Henry Bowers. Birdie Bower’s was born in Scotland to a sea-going father and the first indication that his destiny lay in the polar regions came when he was 7 when he sent the following note; ‘Dear Eskimo, please write and tell me about your land, I wish to go there one day’. He was a navy man and impressed everyone he met, he was an exceptional in planning and logistics but it was his constant cheerfulness and character that made people warm to his nature. He went on the ‘winter journey’ withWilson and Cherry-Garrard and Scott was confident in Bowers above all with perhaps the exception of Wilson. Bower’s never disappointed Scott and was a loyal follower of his leader and his religious belief.
November 17th 1911. On a good surface the spread out teams make good progress covering 13miles. The horses ‘did very well’ with the new weights. They notice ice forms on the runner of Christopher’s sledge making pulling even harder. The weakness of the ‘breeding’ of the horses is showing but the ‘crocks’ have done well and it is hard to say how far they will go on. There was a cold wind and temperatures were as low as -18. The temperature is much better behind the snow walls and the animals are ‘snug’ there.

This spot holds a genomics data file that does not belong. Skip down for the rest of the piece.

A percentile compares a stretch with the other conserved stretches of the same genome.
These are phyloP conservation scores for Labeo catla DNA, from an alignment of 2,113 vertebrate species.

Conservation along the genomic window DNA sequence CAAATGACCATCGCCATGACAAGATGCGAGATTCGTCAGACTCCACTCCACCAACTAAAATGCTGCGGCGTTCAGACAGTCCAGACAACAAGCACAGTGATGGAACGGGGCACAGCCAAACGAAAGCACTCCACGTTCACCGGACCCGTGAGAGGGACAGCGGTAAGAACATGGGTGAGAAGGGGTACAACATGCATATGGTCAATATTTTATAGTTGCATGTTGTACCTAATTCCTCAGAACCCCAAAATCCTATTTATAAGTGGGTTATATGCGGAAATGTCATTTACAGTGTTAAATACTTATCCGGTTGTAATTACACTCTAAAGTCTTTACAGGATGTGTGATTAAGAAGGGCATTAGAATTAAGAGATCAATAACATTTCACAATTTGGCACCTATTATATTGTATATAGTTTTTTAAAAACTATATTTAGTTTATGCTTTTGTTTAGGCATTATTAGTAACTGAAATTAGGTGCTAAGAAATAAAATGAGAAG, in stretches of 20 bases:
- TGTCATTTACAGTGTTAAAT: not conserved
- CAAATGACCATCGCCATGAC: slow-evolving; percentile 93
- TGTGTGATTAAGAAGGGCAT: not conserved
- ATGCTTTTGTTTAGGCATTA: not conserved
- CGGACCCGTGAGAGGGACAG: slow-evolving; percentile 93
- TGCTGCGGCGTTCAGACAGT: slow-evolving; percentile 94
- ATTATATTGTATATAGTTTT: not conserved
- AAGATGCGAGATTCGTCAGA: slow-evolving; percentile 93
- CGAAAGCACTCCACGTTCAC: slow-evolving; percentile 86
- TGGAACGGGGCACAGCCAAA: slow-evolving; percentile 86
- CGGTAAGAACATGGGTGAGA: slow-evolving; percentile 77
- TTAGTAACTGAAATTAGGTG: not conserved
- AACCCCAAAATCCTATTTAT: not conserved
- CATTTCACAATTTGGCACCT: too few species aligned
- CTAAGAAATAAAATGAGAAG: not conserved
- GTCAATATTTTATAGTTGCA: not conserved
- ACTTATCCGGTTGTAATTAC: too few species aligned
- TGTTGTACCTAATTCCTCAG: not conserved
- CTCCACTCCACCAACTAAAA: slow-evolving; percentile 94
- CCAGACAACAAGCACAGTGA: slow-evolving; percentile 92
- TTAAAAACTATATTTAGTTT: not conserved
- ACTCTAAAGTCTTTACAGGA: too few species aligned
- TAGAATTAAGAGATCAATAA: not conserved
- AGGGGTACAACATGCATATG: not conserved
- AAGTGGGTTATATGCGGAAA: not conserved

Commentary. Bower’s allows another side of Scott’s leadership ability to be explored. Initially Bowers was not responsible for the supplies and logistics but his ability and performance made Scott take the decision to change roles and place Bower’s in charge of them. Scott knew that others would be disappointed in his decision and he would be required to handle this ‘talent management’ dilemma. But Scott was clear, he placed the right man in the right place at the right time for the task in hand. It could be argued that this particular decision for Scott was straightforward and that other more complex talent management challenges would not be handled as decisively.
Bowers is second from left – image from Wikimedia Commons